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Finding Relief

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When the Twins rose to prominence after the turn of the millennium, dominating the AL Central for nearly a decade, they always relied on a steady bullpen that protected leads.

During that time, Terry Ryan was extremely adept at plucking overlooked assets from other organizations, which allowed him to build effective relief units on the cheap.

There are many examples. Matt Guerrier was a nondescript Pirates farmhand when the Twins grabbed him off waivers in 2003. Dennys Reyes was released by the Padres midway through '05 before Ryan signed him and watched him blossom into an elite lefty specialist. Joe Nathan was a failed starter and then a setup man with the Giants; with the Twins, he instantly became a top closer in the game.

This was a hallmark of Ryan's first stint at the helm. Whether it was more on him or the scouts he had in place, his regime showed a remarkable ability to capture underutilized arms and get the most out of them. That's a great way to build bullpens, because spending big money on relievers is dangerous given the volatility quotient.

Somewhere along the line, the Twins started failing in this department. Most of the discarded arms from other organizations that they've taken flyers on have been baffling at first and ultimately just frustrating. When you look at predictable wash-outs like Dusty Hughes, Jim Gray, Jim Hoey and Matt Maloney, it's difficult to figure out just what the thought process was. These were all older players with relatively bad track records who showed little in their time with the Twins but still got extended opportunities, sometimes over deserving internal candidates.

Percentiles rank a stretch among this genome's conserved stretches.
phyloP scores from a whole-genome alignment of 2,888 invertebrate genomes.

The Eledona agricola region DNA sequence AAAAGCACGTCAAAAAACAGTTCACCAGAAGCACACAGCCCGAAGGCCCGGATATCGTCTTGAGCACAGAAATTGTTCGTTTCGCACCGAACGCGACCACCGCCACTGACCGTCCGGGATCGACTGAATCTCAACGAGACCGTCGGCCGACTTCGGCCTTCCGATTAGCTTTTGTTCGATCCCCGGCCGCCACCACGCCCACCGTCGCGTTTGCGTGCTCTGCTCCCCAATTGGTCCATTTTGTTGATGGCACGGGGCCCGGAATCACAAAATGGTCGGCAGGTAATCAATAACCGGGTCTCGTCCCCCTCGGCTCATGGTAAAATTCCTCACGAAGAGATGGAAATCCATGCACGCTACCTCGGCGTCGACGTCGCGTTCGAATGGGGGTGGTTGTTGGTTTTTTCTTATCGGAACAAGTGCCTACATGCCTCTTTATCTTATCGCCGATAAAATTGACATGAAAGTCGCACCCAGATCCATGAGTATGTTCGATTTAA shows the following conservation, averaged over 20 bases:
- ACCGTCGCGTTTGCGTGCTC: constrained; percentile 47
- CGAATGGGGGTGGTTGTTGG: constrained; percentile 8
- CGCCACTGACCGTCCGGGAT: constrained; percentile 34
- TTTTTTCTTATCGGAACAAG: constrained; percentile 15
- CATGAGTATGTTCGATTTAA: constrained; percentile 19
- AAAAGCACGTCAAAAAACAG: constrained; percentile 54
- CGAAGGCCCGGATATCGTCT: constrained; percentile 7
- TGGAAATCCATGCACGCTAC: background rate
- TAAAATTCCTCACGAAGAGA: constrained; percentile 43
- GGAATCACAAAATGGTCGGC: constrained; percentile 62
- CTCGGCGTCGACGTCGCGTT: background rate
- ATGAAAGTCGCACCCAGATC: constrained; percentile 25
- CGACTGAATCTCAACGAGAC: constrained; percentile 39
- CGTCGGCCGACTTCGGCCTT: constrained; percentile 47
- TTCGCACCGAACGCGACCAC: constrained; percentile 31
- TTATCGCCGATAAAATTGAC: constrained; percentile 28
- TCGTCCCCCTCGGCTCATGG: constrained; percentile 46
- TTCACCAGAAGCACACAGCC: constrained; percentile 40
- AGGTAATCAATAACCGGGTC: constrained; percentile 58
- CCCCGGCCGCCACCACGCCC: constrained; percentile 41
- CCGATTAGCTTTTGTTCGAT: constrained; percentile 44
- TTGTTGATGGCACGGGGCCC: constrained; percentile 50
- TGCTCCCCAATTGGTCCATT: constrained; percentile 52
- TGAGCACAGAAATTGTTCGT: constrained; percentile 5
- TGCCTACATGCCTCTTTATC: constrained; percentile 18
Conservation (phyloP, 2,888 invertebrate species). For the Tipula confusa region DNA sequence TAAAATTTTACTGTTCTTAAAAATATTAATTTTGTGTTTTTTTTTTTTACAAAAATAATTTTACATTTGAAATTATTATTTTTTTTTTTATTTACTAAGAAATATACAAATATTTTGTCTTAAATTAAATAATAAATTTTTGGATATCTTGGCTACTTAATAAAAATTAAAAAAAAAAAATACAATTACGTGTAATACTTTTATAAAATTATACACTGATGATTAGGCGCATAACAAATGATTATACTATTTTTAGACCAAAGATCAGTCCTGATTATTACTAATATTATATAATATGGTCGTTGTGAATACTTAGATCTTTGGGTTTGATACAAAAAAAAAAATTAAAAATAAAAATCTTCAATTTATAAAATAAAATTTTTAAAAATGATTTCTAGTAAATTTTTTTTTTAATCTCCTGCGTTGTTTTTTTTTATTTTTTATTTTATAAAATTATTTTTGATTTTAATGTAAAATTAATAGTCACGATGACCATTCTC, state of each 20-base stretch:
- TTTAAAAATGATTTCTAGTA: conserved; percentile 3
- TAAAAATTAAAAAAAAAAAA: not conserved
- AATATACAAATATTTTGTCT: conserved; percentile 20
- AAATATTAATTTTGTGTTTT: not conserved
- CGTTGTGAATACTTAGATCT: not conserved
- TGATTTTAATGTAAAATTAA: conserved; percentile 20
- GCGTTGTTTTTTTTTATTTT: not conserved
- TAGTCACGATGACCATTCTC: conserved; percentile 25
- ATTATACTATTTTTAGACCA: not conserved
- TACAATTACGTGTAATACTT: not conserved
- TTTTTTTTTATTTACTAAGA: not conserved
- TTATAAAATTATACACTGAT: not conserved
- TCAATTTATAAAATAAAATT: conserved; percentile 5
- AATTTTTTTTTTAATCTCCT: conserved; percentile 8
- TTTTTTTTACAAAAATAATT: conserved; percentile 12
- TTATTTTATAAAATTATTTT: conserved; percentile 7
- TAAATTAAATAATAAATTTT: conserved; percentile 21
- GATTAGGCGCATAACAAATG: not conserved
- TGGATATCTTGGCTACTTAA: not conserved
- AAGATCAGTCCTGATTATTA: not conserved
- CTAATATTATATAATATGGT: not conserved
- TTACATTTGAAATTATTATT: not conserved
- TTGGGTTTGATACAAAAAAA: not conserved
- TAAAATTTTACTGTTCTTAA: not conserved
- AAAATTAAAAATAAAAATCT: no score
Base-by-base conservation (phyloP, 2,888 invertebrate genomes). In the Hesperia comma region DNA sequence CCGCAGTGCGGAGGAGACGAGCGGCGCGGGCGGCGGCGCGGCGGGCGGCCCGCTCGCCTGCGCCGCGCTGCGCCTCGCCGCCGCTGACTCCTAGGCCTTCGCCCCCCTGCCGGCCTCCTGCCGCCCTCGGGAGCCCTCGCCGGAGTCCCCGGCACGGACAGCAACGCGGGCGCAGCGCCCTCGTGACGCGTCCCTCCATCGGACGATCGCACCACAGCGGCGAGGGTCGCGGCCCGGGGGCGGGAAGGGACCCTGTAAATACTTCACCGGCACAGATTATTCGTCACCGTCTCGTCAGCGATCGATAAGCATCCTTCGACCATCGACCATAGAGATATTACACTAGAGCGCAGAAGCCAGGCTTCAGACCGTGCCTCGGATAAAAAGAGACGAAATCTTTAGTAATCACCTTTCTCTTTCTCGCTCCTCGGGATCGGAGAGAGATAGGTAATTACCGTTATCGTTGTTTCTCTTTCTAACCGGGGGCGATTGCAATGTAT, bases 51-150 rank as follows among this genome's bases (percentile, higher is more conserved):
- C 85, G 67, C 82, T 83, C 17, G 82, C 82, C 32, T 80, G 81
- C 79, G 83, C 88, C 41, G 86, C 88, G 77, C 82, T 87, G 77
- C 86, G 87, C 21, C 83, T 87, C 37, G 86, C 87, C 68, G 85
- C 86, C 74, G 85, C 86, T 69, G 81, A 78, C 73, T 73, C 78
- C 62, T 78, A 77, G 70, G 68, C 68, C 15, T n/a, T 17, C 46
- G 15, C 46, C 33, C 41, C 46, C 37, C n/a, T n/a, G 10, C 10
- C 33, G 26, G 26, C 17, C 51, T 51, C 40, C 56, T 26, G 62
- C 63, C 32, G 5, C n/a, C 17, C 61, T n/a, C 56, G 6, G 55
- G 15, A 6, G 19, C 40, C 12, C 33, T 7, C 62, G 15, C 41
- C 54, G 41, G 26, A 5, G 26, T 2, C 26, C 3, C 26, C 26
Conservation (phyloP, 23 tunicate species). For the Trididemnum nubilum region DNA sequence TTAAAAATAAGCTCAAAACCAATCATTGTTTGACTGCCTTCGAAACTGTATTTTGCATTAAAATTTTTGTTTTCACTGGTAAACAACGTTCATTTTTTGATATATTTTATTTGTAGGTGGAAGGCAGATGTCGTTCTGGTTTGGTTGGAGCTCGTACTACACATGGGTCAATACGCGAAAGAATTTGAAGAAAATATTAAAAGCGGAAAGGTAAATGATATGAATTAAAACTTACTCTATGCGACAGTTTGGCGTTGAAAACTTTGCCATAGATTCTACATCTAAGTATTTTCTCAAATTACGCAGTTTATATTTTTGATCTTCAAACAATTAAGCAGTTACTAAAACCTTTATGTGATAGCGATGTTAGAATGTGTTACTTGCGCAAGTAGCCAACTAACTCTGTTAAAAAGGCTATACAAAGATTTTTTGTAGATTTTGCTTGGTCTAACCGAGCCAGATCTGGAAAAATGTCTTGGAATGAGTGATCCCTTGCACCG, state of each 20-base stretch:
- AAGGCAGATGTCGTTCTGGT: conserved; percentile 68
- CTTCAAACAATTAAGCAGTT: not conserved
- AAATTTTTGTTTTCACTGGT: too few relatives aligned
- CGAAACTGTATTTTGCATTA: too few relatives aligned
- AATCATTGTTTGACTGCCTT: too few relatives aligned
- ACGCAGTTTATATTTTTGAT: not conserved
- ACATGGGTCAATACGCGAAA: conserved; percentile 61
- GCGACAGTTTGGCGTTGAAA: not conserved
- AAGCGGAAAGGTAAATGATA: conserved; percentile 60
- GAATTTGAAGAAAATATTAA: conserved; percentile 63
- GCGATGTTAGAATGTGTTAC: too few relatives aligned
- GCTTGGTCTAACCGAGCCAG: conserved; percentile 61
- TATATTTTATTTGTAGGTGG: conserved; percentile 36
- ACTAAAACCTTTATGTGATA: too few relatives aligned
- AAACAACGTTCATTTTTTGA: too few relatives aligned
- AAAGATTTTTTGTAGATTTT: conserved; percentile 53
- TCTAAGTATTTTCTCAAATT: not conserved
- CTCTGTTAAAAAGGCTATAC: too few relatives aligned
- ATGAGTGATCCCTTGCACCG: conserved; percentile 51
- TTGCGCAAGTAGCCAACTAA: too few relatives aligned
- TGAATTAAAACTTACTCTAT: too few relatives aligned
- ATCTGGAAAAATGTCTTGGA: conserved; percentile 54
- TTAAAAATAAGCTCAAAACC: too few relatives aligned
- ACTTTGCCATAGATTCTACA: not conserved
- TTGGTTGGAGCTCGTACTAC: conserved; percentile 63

The Twins hit big on Jared Burton, who is the resounding success story for this strategy over the past several years, but he was more of an injury gamble than a talent gamble, having previously established himself as a standout setup man in the National League.

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When you look at the crop of guys brought in to compete for spots this year, you see more of those talent gambles and it's difficult to have faith given the trends we've seen recently.

There's Tim Wood, a minor-league signee who pitched well in Triple-A last year… as a 29-year-old. Wood's career numbers are mediocre and he's been brutal during limited time in the majors. But – like Hoey and Gray – he does throw hard.

Then you've got Josh Roenicke, a rubber-armed righty claimed off waivers from the Rockies in November. Roenicke made 63 appearances for Colorado last year, logging almost 90 innings and posting a shiny 3.25 ERA, but his strikeout-to-walk ratio was ugly at 54/43. Like Wood, he's a 30-year-old without much meaningful success in his track record.

Also in the fold is Ryan Pressly, the Rule 5 pick out of the Red Sox organization. A former 11th-round draft pick, he failed to gain traction in pro ball as a starter so last year he switched to the bullpen and had a nice run in Double-A last year as a reliever. He then impressed in the Arizona Fall League, which apparently helped draw the Twins to him.

Pressly is only 24 and just transitioned to a new role, so it's easy to see the upside with him compared to Wood and Roenicke. Still, he has proven very little up to this point and his status as a Rule 5 pick adds a wrinkle: the Twins would need to keep him on the roster all season long or return him to Boston, barring a trade.

Will one of these three get a shot? Personally I'd rather see the opportunity go to a player from within the organization, like Anthony Slama or Deolis Guerra or Tyler Robertson. Considering their typical attitude you'd think the Twins would agree.

Nevertheless, I think there's a good chance we see the team gamble on one of the arms brought in from outside. That approach has been a boon for them in the past, but troubling recent decisions make it tougher to believe that the Twins are gambling on the right guys.
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